A loud cluttering sound is heard as the court reporter is on the floor, laughing!

The court officer steps out of the room. A second later, he is heard laughing loudly for the whole court to hear.

Judge: Order, um, order in the court! (Holding back his laughter).

Prosecutor (flustered): Please answer the question for the court.

Tanmay (A light flashing in his brain): Oh, got it! A global technology giant by the name of ….

Prosecutor: How old are you? What caste do you belong to?

Tanmay: 33 years old (a practised dismayed look on his face) I belong to the Dalit caste.

Prosecutor: What caste does your manager belong to?

Tanmay: Upper caste! He’s a Brahmin.

Prosecutor: How does this work? Brahmins are upper caste and you’re not?

Tanmay (wiping practised tears): Yes, I am from the lowest caste, called Dalits. We are considered untouchables.

Prosecutor (a smirk on his face): Your witness, Defense Lawyer (DL).

DL: Thanks. So you didn’t get the job because you’re a Dalit.

Tanmay (exuding confidence and a practised smile): Yes

DL: So, who got it?

Tanmay: Got what?

DL: The job you didn’t get.

Tanmay: Oh that, Kailas, my colleague

DL: And what caste is Kailas?

Tanmay (rattled but still confident): What difference does it make? The fact is my manager is a Brahmin and I’m a Dalit.

DL: Please answer the question.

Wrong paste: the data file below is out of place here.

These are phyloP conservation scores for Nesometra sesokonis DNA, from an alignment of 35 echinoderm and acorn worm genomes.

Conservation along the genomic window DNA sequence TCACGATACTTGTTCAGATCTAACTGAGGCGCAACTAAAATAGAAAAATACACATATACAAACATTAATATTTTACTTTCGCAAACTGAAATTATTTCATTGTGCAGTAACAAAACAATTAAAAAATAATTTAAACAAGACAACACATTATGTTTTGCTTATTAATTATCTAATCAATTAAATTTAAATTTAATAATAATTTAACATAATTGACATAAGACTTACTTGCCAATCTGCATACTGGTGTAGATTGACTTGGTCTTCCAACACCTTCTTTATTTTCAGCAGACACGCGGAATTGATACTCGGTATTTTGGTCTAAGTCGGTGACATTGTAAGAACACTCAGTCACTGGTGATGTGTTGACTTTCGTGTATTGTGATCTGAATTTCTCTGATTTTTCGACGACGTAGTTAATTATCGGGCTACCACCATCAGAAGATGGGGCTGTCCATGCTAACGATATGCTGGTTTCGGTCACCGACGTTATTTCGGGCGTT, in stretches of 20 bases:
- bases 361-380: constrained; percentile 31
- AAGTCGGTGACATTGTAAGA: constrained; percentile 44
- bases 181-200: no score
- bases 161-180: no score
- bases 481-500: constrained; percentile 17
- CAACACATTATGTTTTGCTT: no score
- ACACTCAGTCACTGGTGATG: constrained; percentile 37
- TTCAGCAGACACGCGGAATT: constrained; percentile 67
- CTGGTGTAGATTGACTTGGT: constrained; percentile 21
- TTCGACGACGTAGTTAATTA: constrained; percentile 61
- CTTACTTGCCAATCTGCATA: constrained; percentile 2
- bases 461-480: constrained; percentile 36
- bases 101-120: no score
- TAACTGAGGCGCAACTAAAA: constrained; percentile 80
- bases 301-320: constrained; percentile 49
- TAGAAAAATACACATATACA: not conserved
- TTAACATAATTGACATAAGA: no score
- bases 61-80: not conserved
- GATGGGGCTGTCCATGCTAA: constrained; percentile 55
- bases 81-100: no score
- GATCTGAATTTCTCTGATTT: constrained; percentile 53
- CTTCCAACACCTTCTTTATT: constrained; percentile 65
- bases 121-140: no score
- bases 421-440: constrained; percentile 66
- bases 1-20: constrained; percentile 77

Tanmay (whispers): Dalit

DL: Say that loudly, please

Tanmay (nervously): Dalit.

DL: So how is this casteism? He’s a Dalit and so are you!

Tanmay: Well, the boss is not a Dalit and he didn’t give me the job.

DL: But your own statement is that Kailas is a Dalit. A Dalit got the job!

Tanmay (beads of sweat on his face): But I didn’t! Kailas is not me!!

DL: Did you apply for the job?

Tanmay: No, I was not aware of this opening.

DL: Then how did you expect to get a job you didn’t apply for, or to use your words, “were not aware of”?

Tanmay: Because he didn’t even consider me for the job! Kailas is not even a Dalit! No Dalit can look that fair-skinned!

DL: But, he is. Even you admitted it! So, it couldn’t be about caste. Why do you think your boss chose Kailas over you?

Tanmay: Maybe because I’m dark-skinned and Kailas isn’t.

DL: So, you’re saying it’s skin color?

Prosecutor: Objection, your Honor! The defence is putting words into my client’s mouth.

DL: I certainly am not! He said color, not I!

Judge: Objection overruled. Please continue.

DL: Please answer my question.

Tanmay (now sweating profusely): That’s what I said

DL: Then, why are you charging my client with casteism?

Tanmay: Because my manager is a Brahmin and I’m a Dalit!

DL: But the fact remains that Kailas IS a Dalit!

The courtroom is now breaking into derisive mirth and laughter at the comical answers of the “victim”, and the situation Tanmay has placed himself in, making Tanmay even more nervous. At this point, the judge says “I have heard enough! Case dismissed”.